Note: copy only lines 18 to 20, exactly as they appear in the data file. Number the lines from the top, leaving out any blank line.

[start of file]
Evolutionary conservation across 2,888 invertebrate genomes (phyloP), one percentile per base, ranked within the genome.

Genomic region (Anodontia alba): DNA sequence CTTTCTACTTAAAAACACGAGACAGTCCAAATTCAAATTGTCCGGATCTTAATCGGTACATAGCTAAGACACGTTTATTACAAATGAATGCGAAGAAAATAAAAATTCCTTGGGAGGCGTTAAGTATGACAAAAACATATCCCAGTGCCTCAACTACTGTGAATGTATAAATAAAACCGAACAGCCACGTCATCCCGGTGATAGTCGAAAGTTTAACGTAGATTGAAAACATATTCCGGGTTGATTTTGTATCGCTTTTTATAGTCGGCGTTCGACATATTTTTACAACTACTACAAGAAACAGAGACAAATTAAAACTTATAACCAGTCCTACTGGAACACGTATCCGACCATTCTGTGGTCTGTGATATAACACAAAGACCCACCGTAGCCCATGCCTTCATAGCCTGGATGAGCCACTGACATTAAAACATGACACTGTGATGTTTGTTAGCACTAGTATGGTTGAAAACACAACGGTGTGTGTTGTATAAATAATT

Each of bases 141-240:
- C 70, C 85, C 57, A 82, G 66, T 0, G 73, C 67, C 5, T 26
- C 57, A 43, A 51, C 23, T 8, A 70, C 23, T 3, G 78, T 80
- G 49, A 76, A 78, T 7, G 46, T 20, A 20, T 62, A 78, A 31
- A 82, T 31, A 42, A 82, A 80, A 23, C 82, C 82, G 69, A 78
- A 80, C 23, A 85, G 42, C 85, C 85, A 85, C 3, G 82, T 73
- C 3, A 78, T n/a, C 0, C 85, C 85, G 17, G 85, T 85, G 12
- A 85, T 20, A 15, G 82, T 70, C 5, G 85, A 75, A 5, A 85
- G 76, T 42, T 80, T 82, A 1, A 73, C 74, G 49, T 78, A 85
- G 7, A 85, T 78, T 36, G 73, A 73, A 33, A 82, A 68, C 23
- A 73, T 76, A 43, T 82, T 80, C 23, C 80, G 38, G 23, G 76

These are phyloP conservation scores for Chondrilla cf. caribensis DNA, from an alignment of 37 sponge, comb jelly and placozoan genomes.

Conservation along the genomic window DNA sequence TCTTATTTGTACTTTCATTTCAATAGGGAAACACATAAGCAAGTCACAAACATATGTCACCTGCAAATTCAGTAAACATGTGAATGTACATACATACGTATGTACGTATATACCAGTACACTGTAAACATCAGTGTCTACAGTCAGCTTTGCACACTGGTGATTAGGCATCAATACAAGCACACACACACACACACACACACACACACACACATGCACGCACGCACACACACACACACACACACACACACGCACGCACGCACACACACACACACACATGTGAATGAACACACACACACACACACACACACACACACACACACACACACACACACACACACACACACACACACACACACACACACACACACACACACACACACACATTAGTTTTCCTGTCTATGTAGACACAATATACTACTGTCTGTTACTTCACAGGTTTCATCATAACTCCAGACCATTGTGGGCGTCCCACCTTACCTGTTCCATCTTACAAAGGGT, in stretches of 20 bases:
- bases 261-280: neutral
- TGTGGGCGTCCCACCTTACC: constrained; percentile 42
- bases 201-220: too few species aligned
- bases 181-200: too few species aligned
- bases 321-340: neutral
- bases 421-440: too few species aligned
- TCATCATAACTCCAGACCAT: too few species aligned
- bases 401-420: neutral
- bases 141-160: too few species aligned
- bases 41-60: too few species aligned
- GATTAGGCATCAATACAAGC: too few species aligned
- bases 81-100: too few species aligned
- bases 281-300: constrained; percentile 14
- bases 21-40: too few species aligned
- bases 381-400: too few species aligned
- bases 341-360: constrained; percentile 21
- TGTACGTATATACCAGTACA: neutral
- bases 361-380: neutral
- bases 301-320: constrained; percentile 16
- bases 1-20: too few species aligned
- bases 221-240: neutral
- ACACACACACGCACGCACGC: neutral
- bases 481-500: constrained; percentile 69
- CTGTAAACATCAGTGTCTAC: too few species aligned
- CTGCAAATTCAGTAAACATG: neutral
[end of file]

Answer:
- bases 201-220: too few species aligned
- bases 181-200: too few species aligned
- bases 321-340: neutral